Third Blogiversary

Three years ago today, July, 28, 2017, I published my first blog to this space. To say I was nervous is an understatement. I didn’t know what I was getting myself into, but I knew God had asked me to write and I knew I had to say yes. I remember I was nervous about what others would think. I was nervous about writing something “wrong”. What if I took the Bible out of context? I was nervous about sharing my story. Was it possible to share too much or too little? I wanted complete stories that had bows tied around them. I wanted to encourage and point people to Jesus. Honestly, I wanted to do more than just point to Jesus. I wanted to make Jesus famous, and I wanted to do it well. For the first two years I wrote, those worries floated around my mind every time I clicked “publish”. There have been many ups and downs but, for the most part, I have loved this adventure. I have learned so much.

Even though I love writing, continuing to say “yes” to write has felt especially hard this year and for many weeks this space has been quiet. I have struggled with finding words to describe the season that I am experiencing. It’s been maddening to have the words float around my head, but be unable to catch them. I guess, one small victory is that I have stopped asking myself about Bible context and stopped worrying about what people are thinking. But instead I have asked myself at least 1,458 times in the last several months “Does God still want me to write?”

The answer has always been a resounding “YES,” but the words still didn’t come. I have sat with my computer open with no words, a notepad on my phone is blank and my journal near my bedside table has several days without entries. Even though I thought I was confident that God was still asking me to write, how can I do it if there are no words? So I started to doubt myself. Maybe the fact that I can’t seem to find words is a sign? Maybe I missed Him? Maybe all the words I was meant to share have been said? Maybe writing was just for a season? Before you freak out, calm down. I am not done with writing, and this isn’t my goodbye forever post. I am sharing these thoughts, because there I had a sweet realization in all of this craziness.

For the past several weeks, I haven’t been able to stop thinking about Moses. He is one of the most famous characters in the Bible and most people know at least a little about his story. He led God’s people out of captivity and left a faith legacy that can’t be denied. Moses’ story is told in the book of Exodus and it seems that God takes me back to this story over and over again. After an interesting start to his life, God speaks to Moses in a burning bush. Through that bush, God tells Moses exactly what He wants Moses to do. Exodus 3:7-10 says this in the Message translation:

“God said, “I’ve taken a good, long look at the affliction of my people in Egypt. I’ve heard their cries for deliverance from their slave masters; I know all about their pain. And now I have come down to help them, pry them loose from the grip of Egypt, get them out of that country and bring them to a good land with wide-open spaces, a land lush with milk and honey, the land of the Canaanite, the Hittite, the Amorite, the Perizzite, the Hivite, and the Jebusite. The Israelite cry for help has come to me, and I’ve seen for myself how cruelly they’re being treated by the Egyptians. It’s time for you to go back: I’m sending you to Pharaoh to bring my people, the People of Israel, out of Egypt.”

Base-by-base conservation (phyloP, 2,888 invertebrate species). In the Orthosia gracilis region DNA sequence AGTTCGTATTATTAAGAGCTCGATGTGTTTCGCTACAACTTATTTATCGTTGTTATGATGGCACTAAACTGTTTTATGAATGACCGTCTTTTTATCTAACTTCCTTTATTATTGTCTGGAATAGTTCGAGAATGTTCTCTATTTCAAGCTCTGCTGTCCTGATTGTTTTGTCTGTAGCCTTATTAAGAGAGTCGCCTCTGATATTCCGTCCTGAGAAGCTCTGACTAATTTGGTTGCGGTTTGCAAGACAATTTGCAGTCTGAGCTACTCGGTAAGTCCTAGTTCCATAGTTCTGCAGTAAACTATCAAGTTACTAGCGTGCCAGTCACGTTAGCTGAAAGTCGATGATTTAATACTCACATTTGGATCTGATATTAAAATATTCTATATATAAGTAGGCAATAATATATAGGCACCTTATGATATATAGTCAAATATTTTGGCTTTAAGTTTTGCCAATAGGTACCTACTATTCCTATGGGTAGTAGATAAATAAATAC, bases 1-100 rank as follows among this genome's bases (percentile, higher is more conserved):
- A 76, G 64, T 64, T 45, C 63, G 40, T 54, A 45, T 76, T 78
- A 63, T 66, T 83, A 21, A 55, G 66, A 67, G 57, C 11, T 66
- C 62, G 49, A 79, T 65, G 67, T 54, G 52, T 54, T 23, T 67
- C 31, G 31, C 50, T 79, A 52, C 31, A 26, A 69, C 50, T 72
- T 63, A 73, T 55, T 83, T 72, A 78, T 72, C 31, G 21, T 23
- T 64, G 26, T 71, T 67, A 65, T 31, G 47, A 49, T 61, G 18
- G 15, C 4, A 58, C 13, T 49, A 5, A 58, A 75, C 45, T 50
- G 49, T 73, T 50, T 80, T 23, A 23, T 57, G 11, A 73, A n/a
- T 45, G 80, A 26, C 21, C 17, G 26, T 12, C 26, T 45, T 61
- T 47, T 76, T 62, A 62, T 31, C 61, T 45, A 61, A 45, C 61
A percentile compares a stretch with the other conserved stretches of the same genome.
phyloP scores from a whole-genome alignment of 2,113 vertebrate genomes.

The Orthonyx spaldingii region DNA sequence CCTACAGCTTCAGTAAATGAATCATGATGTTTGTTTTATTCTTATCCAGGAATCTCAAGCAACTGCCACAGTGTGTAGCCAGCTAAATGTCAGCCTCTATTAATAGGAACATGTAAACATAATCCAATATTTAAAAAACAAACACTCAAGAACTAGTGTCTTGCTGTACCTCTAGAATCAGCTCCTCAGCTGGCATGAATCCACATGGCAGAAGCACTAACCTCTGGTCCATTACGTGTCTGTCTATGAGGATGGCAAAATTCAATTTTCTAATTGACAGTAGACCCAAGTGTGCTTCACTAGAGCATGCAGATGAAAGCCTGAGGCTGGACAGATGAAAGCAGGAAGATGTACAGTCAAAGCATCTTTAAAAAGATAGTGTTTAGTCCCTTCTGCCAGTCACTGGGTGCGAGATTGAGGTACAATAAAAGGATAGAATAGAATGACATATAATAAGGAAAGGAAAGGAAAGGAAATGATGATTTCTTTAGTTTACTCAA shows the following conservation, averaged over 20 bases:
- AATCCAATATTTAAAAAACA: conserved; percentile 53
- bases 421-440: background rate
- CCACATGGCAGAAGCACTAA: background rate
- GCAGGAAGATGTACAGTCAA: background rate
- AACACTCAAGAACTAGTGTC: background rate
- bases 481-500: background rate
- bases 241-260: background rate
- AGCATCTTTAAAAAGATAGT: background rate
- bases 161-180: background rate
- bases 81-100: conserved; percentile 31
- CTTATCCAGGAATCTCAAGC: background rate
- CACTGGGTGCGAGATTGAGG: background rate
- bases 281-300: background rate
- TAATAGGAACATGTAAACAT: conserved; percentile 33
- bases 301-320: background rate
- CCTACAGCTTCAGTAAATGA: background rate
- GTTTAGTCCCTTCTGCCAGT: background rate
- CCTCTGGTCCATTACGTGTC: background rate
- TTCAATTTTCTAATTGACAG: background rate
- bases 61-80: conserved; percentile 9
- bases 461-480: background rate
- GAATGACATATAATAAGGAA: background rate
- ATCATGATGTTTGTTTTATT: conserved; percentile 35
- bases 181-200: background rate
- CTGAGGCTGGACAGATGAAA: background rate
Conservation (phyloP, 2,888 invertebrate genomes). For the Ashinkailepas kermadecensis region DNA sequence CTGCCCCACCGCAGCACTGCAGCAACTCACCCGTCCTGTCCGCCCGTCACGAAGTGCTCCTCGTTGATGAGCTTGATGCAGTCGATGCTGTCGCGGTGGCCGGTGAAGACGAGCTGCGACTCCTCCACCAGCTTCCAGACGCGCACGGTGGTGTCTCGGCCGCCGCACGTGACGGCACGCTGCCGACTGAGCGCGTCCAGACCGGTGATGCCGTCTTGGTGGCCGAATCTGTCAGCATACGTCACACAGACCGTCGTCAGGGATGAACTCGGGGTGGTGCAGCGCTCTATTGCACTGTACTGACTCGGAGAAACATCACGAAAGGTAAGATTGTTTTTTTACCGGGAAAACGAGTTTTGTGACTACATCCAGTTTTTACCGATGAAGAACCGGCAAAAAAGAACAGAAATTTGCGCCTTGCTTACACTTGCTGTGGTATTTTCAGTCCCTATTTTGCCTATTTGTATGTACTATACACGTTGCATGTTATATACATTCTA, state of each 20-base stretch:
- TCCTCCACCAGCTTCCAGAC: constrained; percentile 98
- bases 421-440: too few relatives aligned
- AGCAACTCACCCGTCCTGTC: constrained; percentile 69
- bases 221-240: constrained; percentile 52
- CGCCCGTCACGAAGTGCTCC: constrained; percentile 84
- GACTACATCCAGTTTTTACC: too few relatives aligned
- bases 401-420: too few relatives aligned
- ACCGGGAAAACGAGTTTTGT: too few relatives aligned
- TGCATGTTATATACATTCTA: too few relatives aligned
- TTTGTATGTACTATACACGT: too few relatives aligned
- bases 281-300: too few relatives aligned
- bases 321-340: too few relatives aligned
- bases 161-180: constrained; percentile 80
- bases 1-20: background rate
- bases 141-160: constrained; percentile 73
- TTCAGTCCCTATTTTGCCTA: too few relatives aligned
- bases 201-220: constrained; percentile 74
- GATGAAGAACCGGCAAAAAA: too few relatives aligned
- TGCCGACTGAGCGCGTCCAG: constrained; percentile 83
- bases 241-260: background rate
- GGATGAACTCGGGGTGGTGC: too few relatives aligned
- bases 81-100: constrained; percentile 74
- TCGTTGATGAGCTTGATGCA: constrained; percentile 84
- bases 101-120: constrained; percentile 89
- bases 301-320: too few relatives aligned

At this time, the Israelites had been in captivity in Egypt for nearly 70 years. For generations, the Israelites prayed and believed they would be free one day. God heard each one of these prayers and had a plan for them. He had set apart a place for them that was full of restoration and promise, but before they could go, he called Moses to confront the Pharaoh and demand for the Israelites freedom. Now, as many of you know, Moses had a little history with the Pharaoh. In fact, Exodus 2 tells the story of Moses, an Israelite, being raised by one of the most unlikely people, Pharaoh’s daughter. Moses grew up and realized how awful the Israelites were being treated and, blinded by anger, Moses killed an Egyptian. When Pharaoh learned about this, he tried to kill Moses. So Moses ran.

Moses ended up settling with a rural family. He married a woman and started to raise children. He spent many years there. We don’t know much about the time between when Moses ran and when God spoke to him in a burning bush, but I imagine a lot of heart work happened. I imagine there were a lot of uncomfortable periods and times that Moses had to confront the hard stuff.

So here Moses is, standing in front of a complete miracle. The bush was on fire, but not burning away or spreading. Through that burning bush, God spoke and told Moses to go back to the place where he has so much history, and set His people go. Even with a miracle right in front of him, Moses responds in a perfectly human way. Exodus 3:11 says this in the Message Translation:

Moses answered God, “But why me? What makes you think that I could ever go to Pharaoh and lead the children of Israel out of Egypt?”

God simply responds “I will be with you.”  Those words should have been not only comforting, but also empowering. I mean the Bible promises in Romans 8:31 that if God is for us, no one can be against us. To Moses credit, the new testament hadn’t been written yet. So for the rest of chapter 3, Moses argues with God. God responds by reassuring Moses again that He won’t be alone, then He tells Moses exactly what he needs to say to Pharaoh.

The arguing goes on through chapter 4. Verse after verse, Moses tells God  why he can’t do what God has asked him to do. He says, they won’t trust him and makes several other excuses. God refutes each one of Moses thoughts and tells Moses that there will be signs that can’t be ignored. He tells Moses how each sign will work and talks him through the process. This isn’t enough for Moses. Finally, the truth comes pouring out of Moses mouth. Exodus 4:10 in the Message translation says this:

Moses raised another objection to God: “Master, please, I don’t talk well. I’ve never been good with words, neither before nor after you spoke to me. I stutter and stammer.”

Moses was insecure. It boils down to this, Moses felt as if he wasn’t enough. This is a lie I can relate to. It pops up so often in my life. I constantly struggle with feeling less than. I can never do anything right. I love the snarky way the Message lays out God’s response. It says this in Exodus 4:11-12: